Sweat

February 11, 2020

in Plays

Play (2015)
by Lynn Nottage

Directed by Kimberly Senior
Huntington Theatre Company
Huntington Avenue Theatre
Symphony Hall area, Boston
January 31 – March 1, 2020

Scenic Design: Cameron Anderson; Fight Director: Ted Hewlett

With Maurice Emmanuel Parent (Evan), Shane Kenyon (Jason), Brandon G. Green (Chris), Tyla Abercrumbie (Cynthia), Guy Van Swearingen (Stan), Jennifer Regan (Tracey), Marianna Bassham (Jessie), Tommy Rivera-Vega (Oscar), Alvin Keith (Brucie)

Marianna Bassham as Jessie, Tyla Abercrumbie as Cynthia, Jennifer Regan as Tracey in 'Sweat'

Marianna Bassham as Jessie
Tyla Abercrumbie as Cynthia
Jennifer Regan as Tracey
in “Sweat”
Photo: T. Charles Erickson
Courtesy of Huntington Theatre Company

A fictionalized narrative drawn from interviews with factory workers in Reading, PA.

Factory workers collect at a local bar, where Stan (Guy Van Swearingen) is the bartender and Oscar (Tommy Rivera-Vega) helps out and cleans up. The workers argue about wages and power relations until one of them takes on a management role and supports decisions which strongly affect the others. Tempers rise, conflicts ensue, and unwitting people get caught in the crossfire.

Nottage’s inspiration for writing this play – from talking with steel workers in Reading, PA – is genuine and heartfelt, and the result is a story that is searingly relevant and heartbreakingly moving. The intent and the highly relevant story about alienation and manipulation of the blue collar workforce in America, on their own terms, provide an engaging and important subtext for this play.

Despite this wrenching subject-matter and the playwright’s noble intent, the manner of writing causes some of the narrative to be elliptically rendered and serves to confound, rather than focus, some of the play’s dramatic developments.

The play is set in 2000 and 2008 and switches constantly between the two contexts. Though that, at times, makes sense, there is so much resetting of time frames that the sequence of events becomes somewhat confusing. One understands, given playwright Nottage’s use of historic accounts of the lives of factory workers in Reading, why she has chosen this technique. As well, one understands both 2000 and 2008 as relevant years during which major financial crises prevailed. Nonetheless, the constant changing of time frames, though suggestive, takes a toll on one’s comprehension of the narrative’s development.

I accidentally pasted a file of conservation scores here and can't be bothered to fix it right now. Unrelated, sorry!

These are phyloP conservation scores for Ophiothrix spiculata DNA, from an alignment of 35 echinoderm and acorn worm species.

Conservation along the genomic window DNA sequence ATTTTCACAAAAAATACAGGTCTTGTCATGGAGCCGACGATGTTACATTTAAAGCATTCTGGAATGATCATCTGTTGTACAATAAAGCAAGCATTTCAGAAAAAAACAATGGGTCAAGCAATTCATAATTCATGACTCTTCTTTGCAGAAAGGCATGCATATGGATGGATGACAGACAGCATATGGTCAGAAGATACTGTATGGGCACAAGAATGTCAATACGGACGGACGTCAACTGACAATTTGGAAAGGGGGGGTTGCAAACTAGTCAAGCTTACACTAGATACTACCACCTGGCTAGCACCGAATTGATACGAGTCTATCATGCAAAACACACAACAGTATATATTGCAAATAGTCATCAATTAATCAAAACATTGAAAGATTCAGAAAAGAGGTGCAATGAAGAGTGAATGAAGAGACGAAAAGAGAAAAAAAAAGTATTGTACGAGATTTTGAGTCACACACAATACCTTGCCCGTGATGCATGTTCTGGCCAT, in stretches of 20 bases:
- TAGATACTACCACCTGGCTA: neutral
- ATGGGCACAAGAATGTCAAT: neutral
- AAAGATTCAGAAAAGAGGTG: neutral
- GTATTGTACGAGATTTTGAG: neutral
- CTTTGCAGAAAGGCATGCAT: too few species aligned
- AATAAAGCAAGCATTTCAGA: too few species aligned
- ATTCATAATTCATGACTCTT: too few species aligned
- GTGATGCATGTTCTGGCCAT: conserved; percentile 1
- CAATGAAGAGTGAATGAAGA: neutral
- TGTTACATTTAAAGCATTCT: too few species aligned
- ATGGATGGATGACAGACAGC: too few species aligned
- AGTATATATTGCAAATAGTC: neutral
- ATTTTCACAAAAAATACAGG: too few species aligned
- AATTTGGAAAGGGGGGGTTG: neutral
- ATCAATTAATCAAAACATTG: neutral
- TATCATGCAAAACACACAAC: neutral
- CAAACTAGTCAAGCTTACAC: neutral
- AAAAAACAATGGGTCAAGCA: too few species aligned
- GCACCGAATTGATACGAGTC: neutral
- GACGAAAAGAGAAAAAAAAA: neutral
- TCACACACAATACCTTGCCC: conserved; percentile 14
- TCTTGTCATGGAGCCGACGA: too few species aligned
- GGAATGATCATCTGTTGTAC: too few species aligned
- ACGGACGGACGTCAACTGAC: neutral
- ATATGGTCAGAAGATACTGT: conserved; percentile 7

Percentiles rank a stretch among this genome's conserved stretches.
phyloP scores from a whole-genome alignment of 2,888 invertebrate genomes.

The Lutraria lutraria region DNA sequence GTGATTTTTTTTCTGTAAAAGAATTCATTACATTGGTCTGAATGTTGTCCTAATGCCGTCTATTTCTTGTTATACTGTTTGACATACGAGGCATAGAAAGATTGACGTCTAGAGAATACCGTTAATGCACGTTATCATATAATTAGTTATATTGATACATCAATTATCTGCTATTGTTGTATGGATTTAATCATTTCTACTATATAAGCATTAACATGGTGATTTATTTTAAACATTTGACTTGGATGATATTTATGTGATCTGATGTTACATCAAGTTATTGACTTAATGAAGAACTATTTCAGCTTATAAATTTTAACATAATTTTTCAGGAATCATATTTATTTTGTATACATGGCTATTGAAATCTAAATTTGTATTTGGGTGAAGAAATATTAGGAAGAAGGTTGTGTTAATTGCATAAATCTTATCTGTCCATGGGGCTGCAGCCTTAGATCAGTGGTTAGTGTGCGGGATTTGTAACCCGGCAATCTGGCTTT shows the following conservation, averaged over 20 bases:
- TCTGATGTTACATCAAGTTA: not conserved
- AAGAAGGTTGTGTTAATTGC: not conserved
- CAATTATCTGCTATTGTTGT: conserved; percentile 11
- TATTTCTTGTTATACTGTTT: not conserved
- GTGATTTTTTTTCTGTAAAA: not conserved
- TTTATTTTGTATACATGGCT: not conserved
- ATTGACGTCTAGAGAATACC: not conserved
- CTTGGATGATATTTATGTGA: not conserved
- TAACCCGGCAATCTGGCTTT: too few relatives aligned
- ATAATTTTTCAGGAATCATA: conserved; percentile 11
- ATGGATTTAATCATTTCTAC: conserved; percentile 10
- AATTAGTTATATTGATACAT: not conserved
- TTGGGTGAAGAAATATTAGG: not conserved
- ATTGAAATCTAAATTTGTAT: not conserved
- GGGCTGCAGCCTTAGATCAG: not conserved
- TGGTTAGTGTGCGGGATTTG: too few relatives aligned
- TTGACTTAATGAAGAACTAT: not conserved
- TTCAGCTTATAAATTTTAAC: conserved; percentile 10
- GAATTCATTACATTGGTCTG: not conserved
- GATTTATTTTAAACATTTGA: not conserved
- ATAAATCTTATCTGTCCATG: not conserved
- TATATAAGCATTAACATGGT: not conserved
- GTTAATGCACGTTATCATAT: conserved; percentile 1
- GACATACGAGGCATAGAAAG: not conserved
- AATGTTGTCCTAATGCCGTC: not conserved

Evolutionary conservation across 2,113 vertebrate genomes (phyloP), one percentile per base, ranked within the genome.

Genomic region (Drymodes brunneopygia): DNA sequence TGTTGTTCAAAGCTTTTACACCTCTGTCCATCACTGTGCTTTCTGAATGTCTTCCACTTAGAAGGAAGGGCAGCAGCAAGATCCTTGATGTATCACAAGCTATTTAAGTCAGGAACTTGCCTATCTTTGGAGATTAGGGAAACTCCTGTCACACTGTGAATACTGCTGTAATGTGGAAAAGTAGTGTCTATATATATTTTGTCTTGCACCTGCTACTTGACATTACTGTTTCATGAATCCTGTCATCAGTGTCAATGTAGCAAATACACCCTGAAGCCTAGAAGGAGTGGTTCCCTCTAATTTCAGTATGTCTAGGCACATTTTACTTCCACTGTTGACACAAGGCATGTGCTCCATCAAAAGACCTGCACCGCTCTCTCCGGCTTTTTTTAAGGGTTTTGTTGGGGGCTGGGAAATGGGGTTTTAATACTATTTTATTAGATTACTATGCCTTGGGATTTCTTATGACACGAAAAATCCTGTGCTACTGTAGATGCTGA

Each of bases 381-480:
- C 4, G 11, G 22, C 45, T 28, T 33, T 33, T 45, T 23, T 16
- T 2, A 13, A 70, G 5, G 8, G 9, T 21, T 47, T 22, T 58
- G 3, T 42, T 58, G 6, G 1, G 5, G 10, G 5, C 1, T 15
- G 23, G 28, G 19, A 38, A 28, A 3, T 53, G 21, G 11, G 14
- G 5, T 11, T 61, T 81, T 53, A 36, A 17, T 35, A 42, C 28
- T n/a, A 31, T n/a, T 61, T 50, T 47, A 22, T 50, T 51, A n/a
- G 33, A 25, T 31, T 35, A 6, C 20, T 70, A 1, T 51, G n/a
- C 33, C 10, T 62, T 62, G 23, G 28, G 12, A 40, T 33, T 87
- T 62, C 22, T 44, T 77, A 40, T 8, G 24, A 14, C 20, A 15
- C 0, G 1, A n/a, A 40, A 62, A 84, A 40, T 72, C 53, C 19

Because of the constantly switching contexts, the narrative, for most of the play, is suggestive rather than dramatic. In the final scenes, the drama comes to fruition, and though vivid, it arises out of that suggestive and somewhat confusing background rather than from a clear dramatic buildup.

Given some of those challenges, the production gives a good visceral sense, despite some lack of clarity about what exactly is going on, of the developing chaos. The actors rise nobly to the occasion of delivering a collective portrait of hard-working people driven to the edge of their patience and set off into difficult, and sometimes tragic, directions.

Given the collage-like narrative structure, getting the hang of the relationships also takes a bit of time. Gradually, though not immediately, it becomes clear that Jason (Shane Kenyon) is the son of (Tracey) and Chris (Brandon G. Green) is the son of Cynthia (Tyla Abercrumbie), relationships which directly impact the drama.

There is certainly some very good acting, but some of the best talent gets quite underused. Marianna Bassham (Jessie) has her moments, but spends long swaths of stage time sitting at a table drunk. Maurice Emmanuel Parent (Evan) has a quite limited role in the fringes as a parole officer.

Playwright Nottage has written the excellent Intimate Apparel (2003), given a superb production at the Lyric Stage in 2015. That play was vividly and dramatically focused and its narrative crystal clear.

The film American Factory (2019), which won the 2020 Oscar for best documentary, tells a similar story, about a factory in Dayton, OH taken over by a Chinese company. The stories in the film are equally heartbreaking to those in Sweat. A bit more straightforwardly presented, the film delineates its sequences of events quite clearly, yet with considerable dramatic focus. For those moved and inspired by the background of Sweat, American Factory film would provide an excellent follow-up.

– BADMan (aka Charles Munitz)

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